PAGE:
The LOOP instruction decrements the RCX value, and I just read that one should refrain from using the LOOP instruction, O_o, however, in this code, it seems to be the best suited, at least at the moment. (If I can keep thinking on this, I definitely will be able to remember things and possibly find a better method than this).

Ok, so lets go through what is being done...
  1. RCX = 32, set this to the length of an integer (at least on my AMD system).
  2. Set the first character to '0'.
    • Since '0' is 0x30, and '1' is 0x31 in ascii characters. All we have to do is 0x30+1 to get '1'.
    • Also, by initializing it to '0', if 0 is passed to the routine, it will automagically have '0' set for the integer 0.
  3. SHL ESI, 1 : Shift ESI to the left (0010 becomes 0100)
  4. JC itob_begin : If the bit removed was a 1, then lets begin creating our string.
  5. LOOP itob_find_c : Return to itob_find_c until the first 1 is found.
  6. Increment RDI to the next character to be written (this is where the NULL terminating character will be written to, as there were no 1's to be found).
  7. JMP itob_finish : We're done, there's nothing more to do.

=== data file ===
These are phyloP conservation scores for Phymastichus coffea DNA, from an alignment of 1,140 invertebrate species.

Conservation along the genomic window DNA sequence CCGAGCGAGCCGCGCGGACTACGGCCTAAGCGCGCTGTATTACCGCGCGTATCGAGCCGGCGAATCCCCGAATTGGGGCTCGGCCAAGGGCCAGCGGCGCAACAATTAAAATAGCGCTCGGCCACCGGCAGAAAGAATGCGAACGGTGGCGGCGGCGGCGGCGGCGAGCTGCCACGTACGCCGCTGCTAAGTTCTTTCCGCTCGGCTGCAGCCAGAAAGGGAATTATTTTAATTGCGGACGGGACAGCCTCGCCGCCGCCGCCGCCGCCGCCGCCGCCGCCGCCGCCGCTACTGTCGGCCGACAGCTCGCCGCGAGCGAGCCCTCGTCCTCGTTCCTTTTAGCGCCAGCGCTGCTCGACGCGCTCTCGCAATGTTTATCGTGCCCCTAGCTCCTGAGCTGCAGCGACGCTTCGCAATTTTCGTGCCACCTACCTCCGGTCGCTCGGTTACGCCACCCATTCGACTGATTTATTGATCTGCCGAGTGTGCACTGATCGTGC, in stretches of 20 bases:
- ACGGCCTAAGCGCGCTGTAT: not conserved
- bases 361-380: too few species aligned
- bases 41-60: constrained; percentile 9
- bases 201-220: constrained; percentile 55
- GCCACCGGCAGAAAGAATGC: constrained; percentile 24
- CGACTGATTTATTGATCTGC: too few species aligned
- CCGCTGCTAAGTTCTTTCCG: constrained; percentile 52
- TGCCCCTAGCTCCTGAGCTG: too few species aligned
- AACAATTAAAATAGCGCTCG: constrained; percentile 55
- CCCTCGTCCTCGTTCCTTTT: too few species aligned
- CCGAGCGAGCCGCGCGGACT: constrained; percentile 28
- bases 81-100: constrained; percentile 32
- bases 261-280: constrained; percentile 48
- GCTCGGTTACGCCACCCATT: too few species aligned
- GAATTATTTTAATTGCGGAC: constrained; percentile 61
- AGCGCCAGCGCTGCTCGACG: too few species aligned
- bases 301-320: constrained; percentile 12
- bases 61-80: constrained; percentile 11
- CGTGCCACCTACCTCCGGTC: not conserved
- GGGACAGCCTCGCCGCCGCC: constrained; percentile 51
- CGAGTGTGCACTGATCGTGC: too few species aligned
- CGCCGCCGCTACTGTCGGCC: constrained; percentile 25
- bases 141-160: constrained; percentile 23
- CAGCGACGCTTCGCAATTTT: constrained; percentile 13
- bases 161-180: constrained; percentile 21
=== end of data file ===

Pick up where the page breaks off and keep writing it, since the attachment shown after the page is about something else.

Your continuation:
8. ADC BYTE [RDI], 0 : If a 1 was found, then add it to our '0' character, else just add 0 to '0'.
    (I think this is where I could simplify this code down by quite a bit, but I'm unsure at the moment).
  9. INC RDI : Move to the next character write position. If at end of string, then this is where we add the NULL terminating character.
  10. MOV BYTE [RDI], 0x30 : Write the '0' character.
    Why would I use both MOV and ADC? Because there may already be data in [RDI], to which ADC would merely ADD the carry with 0x30 "with" the data that already exists in [RDI] So the MOV statement clears that.
  11. SHL ESI, 1 : Shift ESI to the left.
  12. LOOP itob_begin : Return to itob_begin til RCX = 0.
  13. MOV BYTE [RDI], 0x0 : Set the last character to the NULL terminating character.
  14. RET : return out of this routine.

Ok, I really need to try to get to sleep, but I hope some nerd out there will enjoy this. Again, if by perchance anyone has any questions, ask away. I really really could use the practice of explaining things to others, heh.

Ehisdi 07-15-18 11:15 PM

Hoo boy, I'm in so much pain, and I doubt I'll be able to explain this bit of code all that well, but here goes.